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Two out of three over-55s confused by pension freedoms

Two years on since pension freedoms were introduced in the UK, 67% of over-55s are confused by the reforms, and 77% do not want any more changes, according to research by Prudential.

06 APRIL 2017 | CHRIS SEEKINGS
Widespread confusion among over-55s ©iStock
Widespread confusion among over-55s ©iStock

Government figures suggest that this confusion could be translating into higher than expected tax bills, with initial forecasts of £900m being paid over the last two years as a result of the changes, likely to reach £2.6bn instead.

It was also found that the reforms have resulted in an increase in retirement savers saying they are taking financial advice, with 21% now doing so, and a further 9% planning to.

Prudential retirement income expert, Vince Smith-Hughes, said: “Nearly 550,000 people have accessed more than £9.2bn in funds since the launch of pension freedoms, demonstrating that there is popular demand for the increased flexibility.

“However, two years on from the introduction of the new rules there is also widespread confusion, with two out of three over-55s admitting they don’t fully understand the reforms.

“This lack of understanding may be a contributing factor in pension-related tax paid to the Treasury being higher than originally expected.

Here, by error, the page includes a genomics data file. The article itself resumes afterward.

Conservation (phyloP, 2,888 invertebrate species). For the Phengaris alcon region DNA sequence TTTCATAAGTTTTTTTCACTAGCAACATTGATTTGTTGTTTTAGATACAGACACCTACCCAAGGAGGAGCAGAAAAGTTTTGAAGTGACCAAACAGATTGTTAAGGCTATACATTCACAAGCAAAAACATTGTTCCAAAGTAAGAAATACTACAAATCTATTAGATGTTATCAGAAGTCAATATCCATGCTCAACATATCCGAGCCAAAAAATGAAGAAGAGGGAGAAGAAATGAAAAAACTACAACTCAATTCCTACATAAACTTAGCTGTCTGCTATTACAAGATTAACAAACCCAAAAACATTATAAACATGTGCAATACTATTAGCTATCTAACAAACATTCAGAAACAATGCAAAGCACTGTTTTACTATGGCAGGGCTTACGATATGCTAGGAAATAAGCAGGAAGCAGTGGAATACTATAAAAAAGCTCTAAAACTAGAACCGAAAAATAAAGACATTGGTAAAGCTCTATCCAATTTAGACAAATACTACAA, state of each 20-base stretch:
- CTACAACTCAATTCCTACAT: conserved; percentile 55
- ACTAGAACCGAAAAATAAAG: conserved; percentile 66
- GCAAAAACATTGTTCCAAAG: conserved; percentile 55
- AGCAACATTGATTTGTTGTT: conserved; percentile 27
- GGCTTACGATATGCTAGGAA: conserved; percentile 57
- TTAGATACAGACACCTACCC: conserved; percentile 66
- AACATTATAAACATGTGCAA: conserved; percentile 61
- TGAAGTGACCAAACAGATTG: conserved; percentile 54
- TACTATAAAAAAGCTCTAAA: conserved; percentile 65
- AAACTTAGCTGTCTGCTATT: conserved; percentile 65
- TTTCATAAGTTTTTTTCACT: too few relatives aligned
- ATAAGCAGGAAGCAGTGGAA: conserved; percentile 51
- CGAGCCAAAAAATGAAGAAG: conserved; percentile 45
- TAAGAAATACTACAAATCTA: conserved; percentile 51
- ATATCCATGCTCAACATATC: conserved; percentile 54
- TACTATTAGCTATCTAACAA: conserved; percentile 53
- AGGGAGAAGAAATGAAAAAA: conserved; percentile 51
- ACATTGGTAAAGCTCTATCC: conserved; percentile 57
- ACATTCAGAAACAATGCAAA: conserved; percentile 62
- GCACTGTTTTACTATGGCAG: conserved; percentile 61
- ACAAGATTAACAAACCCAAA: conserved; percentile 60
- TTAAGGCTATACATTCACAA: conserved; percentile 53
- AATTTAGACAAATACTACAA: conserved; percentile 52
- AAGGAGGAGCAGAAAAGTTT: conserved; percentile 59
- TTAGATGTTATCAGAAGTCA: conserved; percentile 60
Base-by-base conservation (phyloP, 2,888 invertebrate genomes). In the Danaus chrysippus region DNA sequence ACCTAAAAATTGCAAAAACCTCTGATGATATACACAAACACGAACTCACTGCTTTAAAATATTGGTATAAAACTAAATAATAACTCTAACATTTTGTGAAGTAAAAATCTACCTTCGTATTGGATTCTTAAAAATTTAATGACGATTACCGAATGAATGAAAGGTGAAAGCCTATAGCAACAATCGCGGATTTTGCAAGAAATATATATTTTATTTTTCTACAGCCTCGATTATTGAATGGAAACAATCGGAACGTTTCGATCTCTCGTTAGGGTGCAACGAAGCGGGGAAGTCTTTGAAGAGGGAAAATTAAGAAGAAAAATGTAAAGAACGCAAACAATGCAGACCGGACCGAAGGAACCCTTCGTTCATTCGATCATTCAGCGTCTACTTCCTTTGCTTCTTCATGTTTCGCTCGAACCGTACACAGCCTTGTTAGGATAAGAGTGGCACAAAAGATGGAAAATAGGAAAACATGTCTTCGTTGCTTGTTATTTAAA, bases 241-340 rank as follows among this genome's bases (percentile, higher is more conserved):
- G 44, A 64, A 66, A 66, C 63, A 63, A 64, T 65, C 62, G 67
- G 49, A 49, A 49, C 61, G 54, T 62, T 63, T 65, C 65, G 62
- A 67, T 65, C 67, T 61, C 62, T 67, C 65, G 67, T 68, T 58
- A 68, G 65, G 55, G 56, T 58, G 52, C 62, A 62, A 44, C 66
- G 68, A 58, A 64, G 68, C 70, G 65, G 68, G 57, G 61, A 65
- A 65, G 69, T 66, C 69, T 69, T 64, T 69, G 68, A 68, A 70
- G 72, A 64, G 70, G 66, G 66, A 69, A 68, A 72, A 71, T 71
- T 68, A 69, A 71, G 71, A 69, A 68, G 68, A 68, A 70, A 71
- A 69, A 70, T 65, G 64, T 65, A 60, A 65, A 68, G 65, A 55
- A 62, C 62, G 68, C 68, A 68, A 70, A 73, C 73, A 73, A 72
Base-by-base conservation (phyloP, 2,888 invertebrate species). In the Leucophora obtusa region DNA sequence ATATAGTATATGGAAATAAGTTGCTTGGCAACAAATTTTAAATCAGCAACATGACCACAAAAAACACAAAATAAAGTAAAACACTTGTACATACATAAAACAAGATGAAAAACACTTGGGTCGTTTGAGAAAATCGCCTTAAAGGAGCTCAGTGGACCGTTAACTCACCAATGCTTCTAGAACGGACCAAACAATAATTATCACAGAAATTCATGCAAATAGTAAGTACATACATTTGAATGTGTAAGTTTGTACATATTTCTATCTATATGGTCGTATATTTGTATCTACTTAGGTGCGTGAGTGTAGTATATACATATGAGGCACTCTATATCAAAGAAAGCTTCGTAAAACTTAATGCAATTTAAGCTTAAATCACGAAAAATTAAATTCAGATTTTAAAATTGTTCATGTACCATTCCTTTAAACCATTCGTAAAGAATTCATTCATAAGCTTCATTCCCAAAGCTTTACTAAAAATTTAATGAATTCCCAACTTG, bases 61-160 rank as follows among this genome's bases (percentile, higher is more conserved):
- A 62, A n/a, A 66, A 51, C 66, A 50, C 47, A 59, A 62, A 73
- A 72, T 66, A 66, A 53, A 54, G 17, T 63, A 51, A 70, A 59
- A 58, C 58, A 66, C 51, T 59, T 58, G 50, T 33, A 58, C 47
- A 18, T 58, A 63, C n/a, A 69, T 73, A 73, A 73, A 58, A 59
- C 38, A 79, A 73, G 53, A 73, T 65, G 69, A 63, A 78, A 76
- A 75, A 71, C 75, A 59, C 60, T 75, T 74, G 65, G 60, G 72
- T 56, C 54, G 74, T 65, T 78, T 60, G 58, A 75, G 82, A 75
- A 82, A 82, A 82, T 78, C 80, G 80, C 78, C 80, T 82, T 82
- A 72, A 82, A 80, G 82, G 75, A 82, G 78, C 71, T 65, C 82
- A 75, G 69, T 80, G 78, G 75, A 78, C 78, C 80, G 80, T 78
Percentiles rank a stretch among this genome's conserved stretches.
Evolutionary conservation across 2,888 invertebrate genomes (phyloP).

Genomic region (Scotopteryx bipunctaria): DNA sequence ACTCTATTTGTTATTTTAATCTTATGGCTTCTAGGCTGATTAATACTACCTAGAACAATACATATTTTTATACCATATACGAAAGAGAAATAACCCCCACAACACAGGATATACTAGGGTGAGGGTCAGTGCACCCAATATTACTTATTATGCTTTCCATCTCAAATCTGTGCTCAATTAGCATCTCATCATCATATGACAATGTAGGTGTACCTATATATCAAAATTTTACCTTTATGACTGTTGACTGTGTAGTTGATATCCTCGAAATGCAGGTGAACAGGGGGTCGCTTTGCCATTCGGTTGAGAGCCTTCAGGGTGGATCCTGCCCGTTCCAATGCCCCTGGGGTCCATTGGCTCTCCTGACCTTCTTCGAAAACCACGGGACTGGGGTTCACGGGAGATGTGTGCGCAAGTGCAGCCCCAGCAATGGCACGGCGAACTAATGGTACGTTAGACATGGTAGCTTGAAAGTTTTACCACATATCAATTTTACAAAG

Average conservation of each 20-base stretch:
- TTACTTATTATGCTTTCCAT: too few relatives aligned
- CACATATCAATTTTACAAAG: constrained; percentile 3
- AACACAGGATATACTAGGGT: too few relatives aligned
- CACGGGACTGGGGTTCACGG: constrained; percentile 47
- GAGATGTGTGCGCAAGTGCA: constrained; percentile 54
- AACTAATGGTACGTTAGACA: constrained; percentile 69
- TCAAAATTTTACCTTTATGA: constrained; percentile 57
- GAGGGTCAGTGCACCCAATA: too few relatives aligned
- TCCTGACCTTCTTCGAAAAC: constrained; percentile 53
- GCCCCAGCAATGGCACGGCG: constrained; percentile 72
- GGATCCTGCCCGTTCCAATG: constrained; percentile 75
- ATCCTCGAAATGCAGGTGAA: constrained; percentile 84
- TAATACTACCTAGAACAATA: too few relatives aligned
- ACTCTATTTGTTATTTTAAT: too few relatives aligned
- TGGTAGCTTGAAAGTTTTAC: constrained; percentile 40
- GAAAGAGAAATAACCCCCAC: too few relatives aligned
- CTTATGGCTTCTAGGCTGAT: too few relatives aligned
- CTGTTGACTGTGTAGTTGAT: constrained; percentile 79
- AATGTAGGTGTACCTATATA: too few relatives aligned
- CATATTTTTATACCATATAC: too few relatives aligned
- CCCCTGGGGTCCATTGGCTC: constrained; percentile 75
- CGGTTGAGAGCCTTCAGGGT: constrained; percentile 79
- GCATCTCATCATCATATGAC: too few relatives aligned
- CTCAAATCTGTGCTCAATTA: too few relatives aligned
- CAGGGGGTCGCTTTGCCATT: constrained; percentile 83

“That underlines the importance of advice and guidance in ensuring that the pension freedoms are a long-term success and it is encouraging that many savers recognise how advice can help them to make the most of their retirement pot.”

The pension freedoms were introduced on 6 April 2015, enabling consumers at a minimum pension age to take savings as cash, buy an annuity, use drawdown without any limits applied, or a combination of all three.

Prudential’s research shows that 42% of over-55s say the continual changes to pensions have made them switch off from the topic, with 81% worried the State Pension might be reduced, and 57% concerned it might be abolished.

In addition, approximately 21% believe access to financial advice at work would help them save more, while 20% would back having retirement planning seminars at work.

“The pension freedoms provide a framework of rules, but it is down to individuals to seek help where needed to enable them to plan how to meet their financial goals,” Smith-Hughes continued.

“Saving as much as possible as early as possible during your working life is the first step towards having sufficient income for a happy retirement.”

Those studied also believe walk-in financial guidance centres would boost saving, while nearly a third would like a tax-break for savers taking face-to-face professional financial advice.

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